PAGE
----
Read the other beautiful tributes to special companion animals on ALDF’s Wall of Love.
Years ago, a very wise woman said to me: God is a noun, but it is also a verb. It took me awhile to understand that way of thinking, but today, I see it as a way of living; it guides the choices that I make on a daily basis. God is whatever I do that brings out the best in me, that draws me closer to growing into the person that I truly want to be. God is active, not passive. God is more about doing than about merely believing. When I choose to be compassionate, patient, ethical, creative, or giving, I grow closer to God. And, sometimes I fail, which helps me to be more humble.
My career, the work that we do at ALDF is a reflection of my understanding of God. We use our legal skills to protect animals from harm and suffering. Sometimes, I’m asked: if you care about protecting others, why don’t you eliminate human suffering first? My answer is that I am working at the roots. I work for animals precisely because most people choose to ignore their suffering.
If God is a verb, then my place in the world is to help human beings open their hearts and their minds to the widespread suffering that my colleagues and I deal with on a daily basis, and to support an end to that unnecessary suffering.
Certain religions teach that human beings are very different from and far superior to all other species. I disagree, and believe that, in the ways that really matter, we share a great deal in common. Humans are not alone in their ability to feel pain and have a sense of their own life force. We know that dogs, cats, pigs, cows, chimpanzees, in fact, all of the more complex life forms have a central nervous system much like our own. They feel pain and pleasure and form close familial relationships with members of their own species. They show that they have emotions and preferences; they communicate their needs and sometimes, even show a sense of humor. I’ve talked with so many people who have close emotional relationships with dogs and cats and what I’ve just written is quite obvious to them. They consider animals to be members of their families specifically because animals give us so much on an emotional level. We don’t form deep emotional ties with our toaster ovens, because they can’t give anything back. A dog can, and does.
I think it’s a miracle that individuals from different species are able to communicate with each other and form a close emotional bond. My veterinarian, Dr. Diane Ritchie calls this: "when two souls connect," a subject that I covered in another blog.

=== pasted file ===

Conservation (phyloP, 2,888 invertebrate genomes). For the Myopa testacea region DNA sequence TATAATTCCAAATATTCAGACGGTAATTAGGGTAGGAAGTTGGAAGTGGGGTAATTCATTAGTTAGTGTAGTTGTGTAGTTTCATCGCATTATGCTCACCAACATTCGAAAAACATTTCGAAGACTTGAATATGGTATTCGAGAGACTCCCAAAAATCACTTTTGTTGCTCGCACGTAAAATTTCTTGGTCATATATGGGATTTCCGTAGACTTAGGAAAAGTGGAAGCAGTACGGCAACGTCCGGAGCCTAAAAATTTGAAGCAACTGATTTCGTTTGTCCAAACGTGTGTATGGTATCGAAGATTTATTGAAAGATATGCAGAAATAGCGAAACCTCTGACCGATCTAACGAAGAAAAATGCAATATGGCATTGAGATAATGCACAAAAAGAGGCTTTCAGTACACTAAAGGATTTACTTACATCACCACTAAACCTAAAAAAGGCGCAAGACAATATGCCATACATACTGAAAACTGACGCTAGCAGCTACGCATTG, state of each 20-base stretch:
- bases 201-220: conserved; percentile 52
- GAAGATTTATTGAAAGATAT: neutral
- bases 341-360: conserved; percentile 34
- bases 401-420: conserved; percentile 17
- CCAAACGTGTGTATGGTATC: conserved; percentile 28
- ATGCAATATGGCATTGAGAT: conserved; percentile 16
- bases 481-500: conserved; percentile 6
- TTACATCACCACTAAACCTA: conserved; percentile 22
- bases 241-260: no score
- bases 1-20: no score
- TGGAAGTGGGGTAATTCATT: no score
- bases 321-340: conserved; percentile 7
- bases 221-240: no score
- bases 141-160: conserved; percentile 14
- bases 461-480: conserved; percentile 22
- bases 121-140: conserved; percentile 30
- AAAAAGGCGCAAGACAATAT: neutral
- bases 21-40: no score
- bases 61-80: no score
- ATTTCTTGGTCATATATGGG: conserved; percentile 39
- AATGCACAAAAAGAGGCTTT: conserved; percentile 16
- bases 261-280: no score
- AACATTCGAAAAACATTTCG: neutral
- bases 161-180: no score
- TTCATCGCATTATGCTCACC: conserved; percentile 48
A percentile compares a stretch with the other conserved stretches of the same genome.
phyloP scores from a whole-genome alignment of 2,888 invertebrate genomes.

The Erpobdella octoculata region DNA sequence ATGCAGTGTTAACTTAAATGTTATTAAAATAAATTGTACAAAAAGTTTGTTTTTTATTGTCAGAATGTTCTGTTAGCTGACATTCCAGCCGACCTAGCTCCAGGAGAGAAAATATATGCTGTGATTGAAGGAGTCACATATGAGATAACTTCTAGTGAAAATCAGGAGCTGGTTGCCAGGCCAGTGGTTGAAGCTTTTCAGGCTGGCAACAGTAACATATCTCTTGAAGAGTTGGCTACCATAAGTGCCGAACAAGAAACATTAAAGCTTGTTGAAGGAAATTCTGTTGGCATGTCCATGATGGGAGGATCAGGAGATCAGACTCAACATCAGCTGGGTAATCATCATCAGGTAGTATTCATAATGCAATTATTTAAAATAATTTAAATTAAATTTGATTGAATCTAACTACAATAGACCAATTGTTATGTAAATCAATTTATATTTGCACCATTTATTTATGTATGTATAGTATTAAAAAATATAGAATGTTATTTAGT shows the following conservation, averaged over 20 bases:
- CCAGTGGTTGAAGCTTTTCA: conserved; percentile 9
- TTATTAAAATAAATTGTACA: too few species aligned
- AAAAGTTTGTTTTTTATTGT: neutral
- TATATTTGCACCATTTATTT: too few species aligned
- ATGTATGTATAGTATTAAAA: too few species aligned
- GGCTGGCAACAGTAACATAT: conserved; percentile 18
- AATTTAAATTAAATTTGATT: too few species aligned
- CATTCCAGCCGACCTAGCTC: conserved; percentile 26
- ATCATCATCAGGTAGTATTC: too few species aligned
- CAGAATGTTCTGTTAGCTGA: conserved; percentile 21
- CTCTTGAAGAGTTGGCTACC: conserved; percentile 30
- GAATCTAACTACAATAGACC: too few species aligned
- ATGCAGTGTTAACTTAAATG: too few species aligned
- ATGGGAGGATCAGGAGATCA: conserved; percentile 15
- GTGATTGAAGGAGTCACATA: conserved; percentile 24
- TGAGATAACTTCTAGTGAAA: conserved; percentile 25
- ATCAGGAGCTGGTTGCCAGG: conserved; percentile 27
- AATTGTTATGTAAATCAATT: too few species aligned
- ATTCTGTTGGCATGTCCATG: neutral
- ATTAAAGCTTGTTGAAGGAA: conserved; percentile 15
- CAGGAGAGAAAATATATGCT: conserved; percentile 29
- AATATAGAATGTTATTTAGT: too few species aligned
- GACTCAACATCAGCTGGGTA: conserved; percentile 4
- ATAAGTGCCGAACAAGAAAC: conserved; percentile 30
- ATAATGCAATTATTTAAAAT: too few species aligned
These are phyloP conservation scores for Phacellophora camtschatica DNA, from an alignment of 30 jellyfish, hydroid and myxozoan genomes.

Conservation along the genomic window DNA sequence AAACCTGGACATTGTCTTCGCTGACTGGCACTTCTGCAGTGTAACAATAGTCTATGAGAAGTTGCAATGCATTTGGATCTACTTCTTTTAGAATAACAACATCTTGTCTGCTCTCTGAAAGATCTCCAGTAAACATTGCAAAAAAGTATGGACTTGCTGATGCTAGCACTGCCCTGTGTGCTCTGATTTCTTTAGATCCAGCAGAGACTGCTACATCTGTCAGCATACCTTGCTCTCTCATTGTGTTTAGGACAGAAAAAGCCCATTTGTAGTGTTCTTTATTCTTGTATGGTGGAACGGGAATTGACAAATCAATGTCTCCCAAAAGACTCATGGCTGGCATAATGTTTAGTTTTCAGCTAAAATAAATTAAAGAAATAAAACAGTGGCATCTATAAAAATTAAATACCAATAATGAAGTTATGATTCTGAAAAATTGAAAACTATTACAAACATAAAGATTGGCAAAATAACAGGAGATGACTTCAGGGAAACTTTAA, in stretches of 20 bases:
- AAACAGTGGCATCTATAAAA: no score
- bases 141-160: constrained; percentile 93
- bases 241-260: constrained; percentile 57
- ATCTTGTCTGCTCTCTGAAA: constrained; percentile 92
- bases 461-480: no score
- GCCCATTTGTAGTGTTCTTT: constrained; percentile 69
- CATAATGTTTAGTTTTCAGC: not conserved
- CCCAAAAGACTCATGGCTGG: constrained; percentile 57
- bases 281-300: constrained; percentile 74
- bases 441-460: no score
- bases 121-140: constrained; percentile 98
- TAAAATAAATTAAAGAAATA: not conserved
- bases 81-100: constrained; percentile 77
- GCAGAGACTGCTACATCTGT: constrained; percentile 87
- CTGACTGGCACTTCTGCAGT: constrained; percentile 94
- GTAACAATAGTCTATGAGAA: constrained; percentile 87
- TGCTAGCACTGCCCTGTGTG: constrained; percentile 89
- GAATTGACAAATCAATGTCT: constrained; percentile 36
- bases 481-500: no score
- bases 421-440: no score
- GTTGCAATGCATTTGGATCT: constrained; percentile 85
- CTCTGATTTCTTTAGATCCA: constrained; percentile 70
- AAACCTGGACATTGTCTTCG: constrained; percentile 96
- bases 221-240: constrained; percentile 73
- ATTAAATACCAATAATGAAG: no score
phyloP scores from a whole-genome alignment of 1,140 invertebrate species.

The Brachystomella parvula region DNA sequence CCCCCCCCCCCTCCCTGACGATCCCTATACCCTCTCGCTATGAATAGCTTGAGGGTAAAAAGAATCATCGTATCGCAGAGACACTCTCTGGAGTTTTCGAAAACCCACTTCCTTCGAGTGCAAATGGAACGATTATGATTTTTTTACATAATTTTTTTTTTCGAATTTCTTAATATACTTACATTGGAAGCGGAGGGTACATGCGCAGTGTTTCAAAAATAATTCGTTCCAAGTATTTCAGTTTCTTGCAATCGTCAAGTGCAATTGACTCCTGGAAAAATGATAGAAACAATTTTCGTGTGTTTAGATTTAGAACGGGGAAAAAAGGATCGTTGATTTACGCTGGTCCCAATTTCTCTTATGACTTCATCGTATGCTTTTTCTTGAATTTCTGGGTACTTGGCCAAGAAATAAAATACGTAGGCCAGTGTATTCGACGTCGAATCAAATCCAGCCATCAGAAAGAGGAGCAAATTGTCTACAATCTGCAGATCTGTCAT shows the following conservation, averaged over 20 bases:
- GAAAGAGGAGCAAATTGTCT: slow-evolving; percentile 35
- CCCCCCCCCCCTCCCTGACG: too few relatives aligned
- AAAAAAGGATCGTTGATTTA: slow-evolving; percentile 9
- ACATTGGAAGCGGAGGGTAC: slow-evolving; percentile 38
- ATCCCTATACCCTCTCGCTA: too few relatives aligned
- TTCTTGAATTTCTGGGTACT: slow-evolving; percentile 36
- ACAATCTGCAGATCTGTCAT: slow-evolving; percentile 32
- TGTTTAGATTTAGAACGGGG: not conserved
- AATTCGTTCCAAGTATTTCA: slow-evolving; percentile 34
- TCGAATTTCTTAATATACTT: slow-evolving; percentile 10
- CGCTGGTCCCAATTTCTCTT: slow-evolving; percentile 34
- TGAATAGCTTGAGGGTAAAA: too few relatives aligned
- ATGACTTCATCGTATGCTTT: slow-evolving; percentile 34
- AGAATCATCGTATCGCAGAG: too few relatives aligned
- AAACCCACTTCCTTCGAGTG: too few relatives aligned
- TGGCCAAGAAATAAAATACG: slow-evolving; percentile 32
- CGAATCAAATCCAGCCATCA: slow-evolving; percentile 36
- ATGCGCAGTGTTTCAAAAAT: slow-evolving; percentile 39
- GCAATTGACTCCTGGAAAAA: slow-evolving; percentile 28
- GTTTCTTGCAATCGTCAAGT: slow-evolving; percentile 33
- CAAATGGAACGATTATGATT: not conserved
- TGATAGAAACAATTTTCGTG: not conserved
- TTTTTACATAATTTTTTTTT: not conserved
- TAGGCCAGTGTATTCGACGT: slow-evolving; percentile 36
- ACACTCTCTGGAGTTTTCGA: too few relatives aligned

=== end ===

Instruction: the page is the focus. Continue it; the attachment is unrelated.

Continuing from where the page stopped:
But, we humans have a rather schizophrenic relationship with animals. We love them, spend billions of dollars on pet food, toys, bedding, veterinary care, and yet, too often, we abuse and exploit them. On a daily basis, we at ALDF deal with the very worst things that humans do to animals: the Michael Vick case was an eye-opener for many Americans, but we have dealt with the horror of dog fighting for many years. We have a database that, sadly, lists categories such as: beating, burning, dragging, drowning, shooting and microwaving. We refer to those horrible actions as "intentional cruelty," but much greater long term suffering happens in the area of a more benign, institutional abuse.
Each year, billions of animals are raised for food, and most of these farmed animals live in intensive confinement – they can barely move, or turn around; they can’t socialize with others of their own kind as they normally would, or do anything that is natural to them. They live out their lives in a persistent state of physical pain, suffering, and frustration because their most basic needs are ignored. All of this suffering happens because for most people, those animals don’t matter, they are not important enough for us to be concerned about their pain.
I believe that suffering matters to the individual who experiences it and therefore, it matters to me. Harriet Beecher Stowe once wrote that: "It’s a matter of taking the side of the weak against the strong, something the best people have always done."
If God is a verb, then I grow closer to God when I work to end the suffering of those who cannot speak for themselves.
Some stories are far too wonderful not to share...
The following is an email from Bruce Wagman, ALDF's chief outside litigation counsel, to ALDF staff in response to an email he received from Tina, the adopter of Lucy, a dog rescued from the Woodleys. As Bruce says, this is why we do it!
From: Bruce Wagman
Subject: This is why we do it
What a great way to start a day -- tears of joy after all those tears of pain while ALDF worked to rescue the Woodley dogs. And what a great way to spend a life. What a gift of a group you all are. Thank you again, today, for the opportunity to work with you and accomplish this kind of miracle success. Most lawyers spend their lives fighting for money for their clients, big expensive disputes far more costly than Woodley, and the end result is either money won or money not lost. No lives saved. All that money won and lost could not pay for the lives of Lucy, and Joyce's Edgar, and hundreds of others (in Sanford and elsewhere) that you are responsible for saving. My presence in this work is a gift I will always cherish, as are the emails that we get from wonderful humans like Tina.